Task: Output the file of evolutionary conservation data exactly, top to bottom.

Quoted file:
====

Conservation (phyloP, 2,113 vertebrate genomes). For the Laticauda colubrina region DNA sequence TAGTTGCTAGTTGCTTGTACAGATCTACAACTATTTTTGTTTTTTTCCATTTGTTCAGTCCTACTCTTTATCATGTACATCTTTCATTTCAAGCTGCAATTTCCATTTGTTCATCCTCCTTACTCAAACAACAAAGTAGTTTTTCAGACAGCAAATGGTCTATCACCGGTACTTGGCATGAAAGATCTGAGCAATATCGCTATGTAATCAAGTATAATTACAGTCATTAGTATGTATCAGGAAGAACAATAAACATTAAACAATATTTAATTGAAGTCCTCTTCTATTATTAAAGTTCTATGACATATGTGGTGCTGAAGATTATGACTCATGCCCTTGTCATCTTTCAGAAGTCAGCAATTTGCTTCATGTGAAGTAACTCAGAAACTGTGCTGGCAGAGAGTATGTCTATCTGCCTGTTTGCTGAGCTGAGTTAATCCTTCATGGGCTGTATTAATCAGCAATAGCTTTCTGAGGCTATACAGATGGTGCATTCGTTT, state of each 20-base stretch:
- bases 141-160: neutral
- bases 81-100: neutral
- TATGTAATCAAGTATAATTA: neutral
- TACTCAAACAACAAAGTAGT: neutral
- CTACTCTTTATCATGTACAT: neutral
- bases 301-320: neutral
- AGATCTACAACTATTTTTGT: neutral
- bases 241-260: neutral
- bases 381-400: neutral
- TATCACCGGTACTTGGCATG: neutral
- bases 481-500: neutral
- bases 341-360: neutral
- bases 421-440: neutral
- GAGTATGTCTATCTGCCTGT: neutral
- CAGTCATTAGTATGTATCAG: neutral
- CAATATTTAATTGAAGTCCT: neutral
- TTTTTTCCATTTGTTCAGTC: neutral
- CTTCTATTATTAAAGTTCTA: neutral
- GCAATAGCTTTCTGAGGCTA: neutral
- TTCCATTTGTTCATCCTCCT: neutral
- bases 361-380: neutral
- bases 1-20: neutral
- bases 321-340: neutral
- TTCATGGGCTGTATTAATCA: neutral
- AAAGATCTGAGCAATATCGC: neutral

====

Conservation (phyloP, 2,113 vertebrate genomes). For the Laticauda colubrina region DNA sequence TAGTTGCTAGTTGCTTGTACAGATCTACAACTATTTTTGTTTTTTTCCATTTGTTCAGTCCTACTCTTTATCATGTACATCTTTCATTTCAAGCTGCAATTTCCATTTGTTCATCCTCCTTACTCAAACAACAAAGTAGTTTTTCAGACAGCAAATGGTCTATCACCGGTACTTGGCATGAAAGATCTGAGCAATATCGCTATGTAATCAAGTATAATTACAGTCATTAGTATGTATCAGGAAGAACAATAAACATTAAACAATATTTAATTGAAGTCCTCTTCTATTATTAAAGTTCTATGACATATGTGGTGCTGAAGATTATGACTCATGCCCTTGTCATCTTTCAGAAGTCAGCAATTTGCTTCATGTGAAGTAACTCAGAAACTGTGCTGGCAGAGAGTATGTCTATCTGCCTGTTTGCTGAGCTGAGTTAATCCTTCATGGGCTGTATTAATCAGCAATAGCTTTCTGAGGCTATACAGATGGTGCATTCGTTT, state of each 20-base stretch:
- bases 141-160: neutral
- bases 81-100: neutral
- TATGTAATCAAGTATAATTA: neutral
- TACTCAAACAACAAAGTAGT: neutral
- CTACTCTTTATCATGTACAT: neutral
- bases 301-320: neutral
- AGATCTACAACTATTTTTGT: neutral
- bases 241-260: neutral
- bases 381-400: neutral
- TATCACCGGTACTTGGCATG: neutral
- bases 481-500: neutral
- bases 341-360: neutral
- bases 421-440: neutral
- GAGTATGTCTATCTGCCTGT: neutral
- CAGTCATTAGTATGTATCAG: neutral
- CAATATTTAATTGAAGTCCT: neutral
- TTTTTTCCATTTGTTCAGTC: neutral
- CTTCTATTATTAAAGTTCTA: neutral
- GCAATAGCTTTCTGAGGCTA: neutral
- TTCCATTTGTTCATCCTCCT: neutral
- bases 361-380: neutral
- bases 1-20: neutral
- bases 321-340: neutral
- TTCATGGGCTGTATTAATCA: neutral
- AAAGATCTGAGCAATATCGC: neutral